Dear Reader: This year’s December issue will again be dedicated to the holidays celebrated trench-side. Also enclosing last years December (2012) issue. Have a Blessed Christmas!
A Civil War CHRISTMAS WEDDING!
One of the greatest social events in Murfreesboro, Tennessee on December 14, 1862, was the wedding of twenty-one year old Mattie Ready, daughter of one of the most prominent Rutherford County families.
Her father, Colonel Charles Ready Jr. has been a United States congressman before the war.
The bride was a girl of rare beauty; tall, dark-haired and blue eyed with a creamy complexion and perfect
features. Her bridal dress was one of her best ante-bellum frocks, inasmuch as it was not possible at that time to purchase material for a trousseau.
Three regimental bands provided music for the blessed occasion. They were stationed in the ballroom, the garden and on the porch.
The groom was a classic Southern aristocrat, raven-haired, black-mustached and six feet tall, handsome and a devotee of the Southern code of honor. He had been expelled from college for dueling, had a reputat-ion as a gambler and a libertine.
He was recently widowed.
In his general’s uniform, the groom looked like a hero of chivalry. His name was John Hunt Morgan.
FROM: “GOD REST YE MERRY, SOLDIERS,” by James McIvor, 2006
“This sad Christmas has passed away. The Christmas turkey and ham were not. We had aspired to a turkey, but finding the prices range from $50 to $100 in the market on Saturday, we contented ourselves with roast beef. Ginger-bread cakes and tea made two very rare indulgences.” Confederate officer stationed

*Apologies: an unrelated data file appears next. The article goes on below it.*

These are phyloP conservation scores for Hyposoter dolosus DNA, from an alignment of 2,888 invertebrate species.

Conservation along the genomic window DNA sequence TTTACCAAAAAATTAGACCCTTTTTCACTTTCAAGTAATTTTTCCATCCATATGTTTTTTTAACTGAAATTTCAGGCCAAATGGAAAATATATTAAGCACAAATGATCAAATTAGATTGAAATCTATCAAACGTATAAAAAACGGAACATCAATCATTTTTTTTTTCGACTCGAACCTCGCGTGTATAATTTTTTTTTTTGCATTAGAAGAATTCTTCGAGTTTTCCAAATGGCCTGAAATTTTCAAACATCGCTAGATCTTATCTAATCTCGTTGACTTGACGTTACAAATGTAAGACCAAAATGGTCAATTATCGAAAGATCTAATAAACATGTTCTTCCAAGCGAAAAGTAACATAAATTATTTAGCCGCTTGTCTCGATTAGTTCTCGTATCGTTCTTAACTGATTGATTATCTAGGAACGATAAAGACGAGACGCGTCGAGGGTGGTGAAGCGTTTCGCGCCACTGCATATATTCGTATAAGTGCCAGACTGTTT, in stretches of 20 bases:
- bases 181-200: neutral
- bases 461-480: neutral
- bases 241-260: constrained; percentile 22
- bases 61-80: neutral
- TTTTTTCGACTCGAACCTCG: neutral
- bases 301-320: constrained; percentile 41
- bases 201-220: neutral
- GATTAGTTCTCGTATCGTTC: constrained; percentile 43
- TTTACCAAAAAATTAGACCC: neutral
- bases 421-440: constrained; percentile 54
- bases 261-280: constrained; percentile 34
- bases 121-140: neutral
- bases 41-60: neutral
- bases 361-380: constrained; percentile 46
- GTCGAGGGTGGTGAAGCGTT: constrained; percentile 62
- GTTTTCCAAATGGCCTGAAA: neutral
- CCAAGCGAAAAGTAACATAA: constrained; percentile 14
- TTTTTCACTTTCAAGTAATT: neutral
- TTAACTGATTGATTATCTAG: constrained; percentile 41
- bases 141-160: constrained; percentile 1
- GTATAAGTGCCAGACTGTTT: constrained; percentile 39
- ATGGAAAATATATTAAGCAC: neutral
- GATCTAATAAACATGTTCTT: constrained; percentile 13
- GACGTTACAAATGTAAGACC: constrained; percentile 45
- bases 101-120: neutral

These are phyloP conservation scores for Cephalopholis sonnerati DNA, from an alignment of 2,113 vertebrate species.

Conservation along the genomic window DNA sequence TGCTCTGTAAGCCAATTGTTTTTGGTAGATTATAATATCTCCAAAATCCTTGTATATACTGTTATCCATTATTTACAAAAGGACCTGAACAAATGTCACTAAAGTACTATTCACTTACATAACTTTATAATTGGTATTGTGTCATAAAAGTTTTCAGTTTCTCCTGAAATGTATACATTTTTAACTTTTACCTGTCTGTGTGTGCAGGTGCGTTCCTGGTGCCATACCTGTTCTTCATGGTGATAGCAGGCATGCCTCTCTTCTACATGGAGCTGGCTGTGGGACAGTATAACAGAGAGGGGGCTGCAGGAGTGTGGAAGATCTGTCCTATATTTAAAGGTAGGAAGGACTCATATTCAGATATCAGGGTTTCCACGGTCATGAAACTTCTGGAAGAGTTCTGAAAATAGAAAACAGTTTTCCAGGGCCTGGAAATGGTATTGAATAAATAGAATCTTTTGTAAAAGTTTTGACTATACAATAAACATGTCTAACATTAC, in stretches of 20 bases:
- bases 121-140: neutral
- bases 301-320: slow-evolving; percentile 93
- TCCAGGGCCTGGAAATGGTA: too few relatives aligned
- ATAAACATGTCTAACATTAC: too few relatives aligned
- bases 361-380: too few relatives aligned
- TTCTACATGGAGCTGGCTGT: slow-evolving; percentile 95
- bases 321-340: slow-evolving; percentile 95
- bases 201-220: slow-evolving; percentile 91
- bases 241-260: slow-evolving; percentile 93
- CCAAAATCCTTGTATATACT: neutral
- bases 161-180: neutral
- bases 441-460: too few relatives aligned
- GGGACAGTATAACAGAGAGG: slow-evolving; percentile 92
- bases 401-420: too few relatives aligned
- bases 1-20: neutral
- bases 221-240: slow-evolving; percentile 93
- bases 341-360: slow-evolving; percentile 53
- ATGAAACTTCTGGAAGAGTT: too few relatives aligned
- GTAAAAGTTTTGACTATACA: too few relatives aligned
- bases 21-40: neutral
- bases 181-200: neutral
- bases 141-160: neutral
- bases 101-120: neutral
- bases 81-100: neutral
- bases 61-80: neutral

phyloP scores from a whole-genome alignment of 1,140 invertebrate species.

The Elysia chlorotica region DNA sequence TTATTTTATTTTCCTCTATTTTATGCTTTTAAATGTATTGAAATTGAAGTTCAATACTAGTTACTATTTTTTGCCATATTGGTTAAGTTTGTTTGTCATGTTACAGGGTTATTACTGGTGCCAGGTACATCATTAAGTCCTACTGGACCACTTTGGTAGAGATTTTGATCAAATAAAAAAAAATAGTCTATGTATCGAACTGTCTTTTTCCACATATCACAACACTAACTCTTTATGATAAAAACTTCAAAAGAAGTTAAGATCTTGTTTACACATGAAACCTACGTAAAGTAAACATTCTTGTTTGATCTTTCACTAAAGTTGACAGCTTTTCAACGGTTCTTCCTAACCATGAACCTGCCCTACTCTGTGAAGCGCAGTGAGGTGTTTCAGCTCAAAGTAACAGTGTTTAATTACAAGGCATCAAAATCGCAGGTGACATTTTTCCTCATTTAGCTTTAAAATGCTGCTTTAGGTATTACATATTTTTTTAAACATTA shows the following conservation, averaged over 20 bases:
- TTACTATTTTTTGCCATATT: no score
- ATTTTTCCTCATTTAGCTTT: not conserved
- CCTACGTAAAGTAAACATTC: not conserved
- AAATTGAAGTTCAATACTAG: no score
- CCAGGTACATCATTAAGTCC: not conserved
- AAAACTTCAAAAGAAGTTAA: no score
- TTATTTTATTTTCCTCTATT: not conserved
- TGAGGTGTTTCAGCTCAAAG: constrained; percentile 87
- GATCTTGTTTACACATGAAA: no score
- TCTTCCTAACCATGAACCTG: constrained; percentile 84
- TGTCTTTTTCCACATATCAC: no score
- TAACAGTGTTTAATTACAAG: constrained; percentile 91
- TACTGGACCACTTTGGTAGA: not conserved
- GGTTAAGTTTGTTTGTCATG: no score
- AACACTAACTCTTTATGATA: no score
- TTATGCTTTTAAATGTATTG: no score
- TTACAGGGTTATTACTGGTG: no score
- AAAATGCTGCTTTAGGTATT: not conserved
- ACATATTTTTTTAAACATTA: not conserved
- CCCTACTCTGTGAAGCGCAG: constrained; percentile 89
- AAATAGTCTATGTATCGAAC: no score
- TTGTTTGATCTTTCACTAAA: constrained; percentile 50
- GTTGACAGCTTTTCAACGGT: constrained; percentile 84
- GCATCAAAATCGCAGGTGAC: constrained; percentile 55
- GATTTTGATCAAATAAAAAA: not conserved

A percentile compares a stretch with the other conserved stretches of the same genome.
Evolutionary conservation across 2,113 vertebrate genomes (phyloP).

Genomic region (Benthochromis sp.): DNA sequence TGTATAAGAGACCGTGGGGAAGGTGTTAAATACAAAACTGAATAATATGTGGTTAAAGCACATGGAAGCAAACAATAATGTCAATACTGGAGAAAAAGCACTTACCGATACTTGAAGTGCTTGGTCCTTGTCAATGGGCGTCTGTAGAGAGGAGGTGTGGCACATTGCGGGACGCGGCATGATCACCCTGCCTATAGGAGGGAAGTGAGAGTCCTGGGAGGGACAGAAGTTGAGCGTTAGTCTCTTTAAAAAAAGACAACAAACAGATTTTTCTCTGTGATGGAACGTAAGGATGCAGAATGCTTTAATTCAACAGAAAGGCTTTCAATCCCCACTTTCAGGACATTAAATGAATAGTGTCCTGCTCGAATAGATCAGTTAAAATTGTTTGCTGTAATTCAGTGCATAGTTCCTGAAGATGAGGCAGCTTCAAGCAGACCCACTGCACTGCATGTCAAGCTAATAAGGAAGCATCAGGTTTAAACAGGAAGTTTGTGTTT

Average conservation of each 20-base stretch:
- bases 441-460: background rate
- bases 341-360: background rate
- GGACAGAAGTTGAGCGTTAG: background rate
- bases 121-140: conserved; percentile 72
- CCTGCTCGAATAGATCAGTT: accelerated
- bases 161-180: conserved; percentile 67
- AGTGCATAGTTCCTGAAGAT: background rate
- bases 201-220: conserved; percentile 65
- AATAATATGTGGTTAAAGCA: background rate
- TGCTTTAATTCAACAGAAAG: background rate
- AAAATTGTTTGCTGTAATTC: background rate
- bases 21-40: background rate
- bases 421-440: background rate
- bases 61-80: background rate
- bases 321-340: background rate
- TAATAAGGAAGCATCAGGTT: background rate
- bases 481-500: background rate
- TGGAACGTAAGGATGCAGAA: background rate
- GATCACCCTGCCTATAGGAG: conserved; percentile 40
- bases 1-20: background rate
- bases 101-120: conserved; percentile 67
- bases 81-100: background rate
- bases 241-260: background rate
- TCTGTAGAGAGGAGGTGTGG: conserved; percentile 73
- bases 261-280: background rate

“Thanksgiving is almost over and I have had neither turkey, nog or pumpkin pie.” Col. Alvin Vris in his
diary, November 1862
“Yesterday our Thanksgiving consisted of turkeys sent us by the Sanitary Commission from New York.”
We ate it thankfully, and hoped that when another Thank-giving rolls around, there would be no picket lines in these Re-United states.” Wilbur Fisk, on picket duty
Shenandoah Valley, Virginia
“Thanksgiving passed off joyously enough, there being Turkies for all – it seemed more of a Holiday here.”
Flornce Grugan of the 2nd Pennsylvania
Heavy Artillery, attached to the Chief
Quartermasters office at City Point
An incident happened outside Fort Stedman near Peters-burg on 25 March 1865 that fore shadowed a changing in the air.
Pickets on either side, often struck up conversations during the long nights of guard duty – a sort of tense, personal amity.
As darkness fell and a Sunday stillness spread over the lines, pickets on both sides, emerged from the woods, spontaneously.
Then cautiously, with mutual consent, slowly laid down their weapons and came forward to “no-man’s land.”
They spoke not as enemies, but ordinary men in the same business, who had stopped at the roadside to trade shop talk.
They exchanged newspapers, swapped coffee beans for tobacco and cigars. Then picked up their arms and returned to their posts as Forward Pickets. From: “Don’t Know Much About the Civil War.”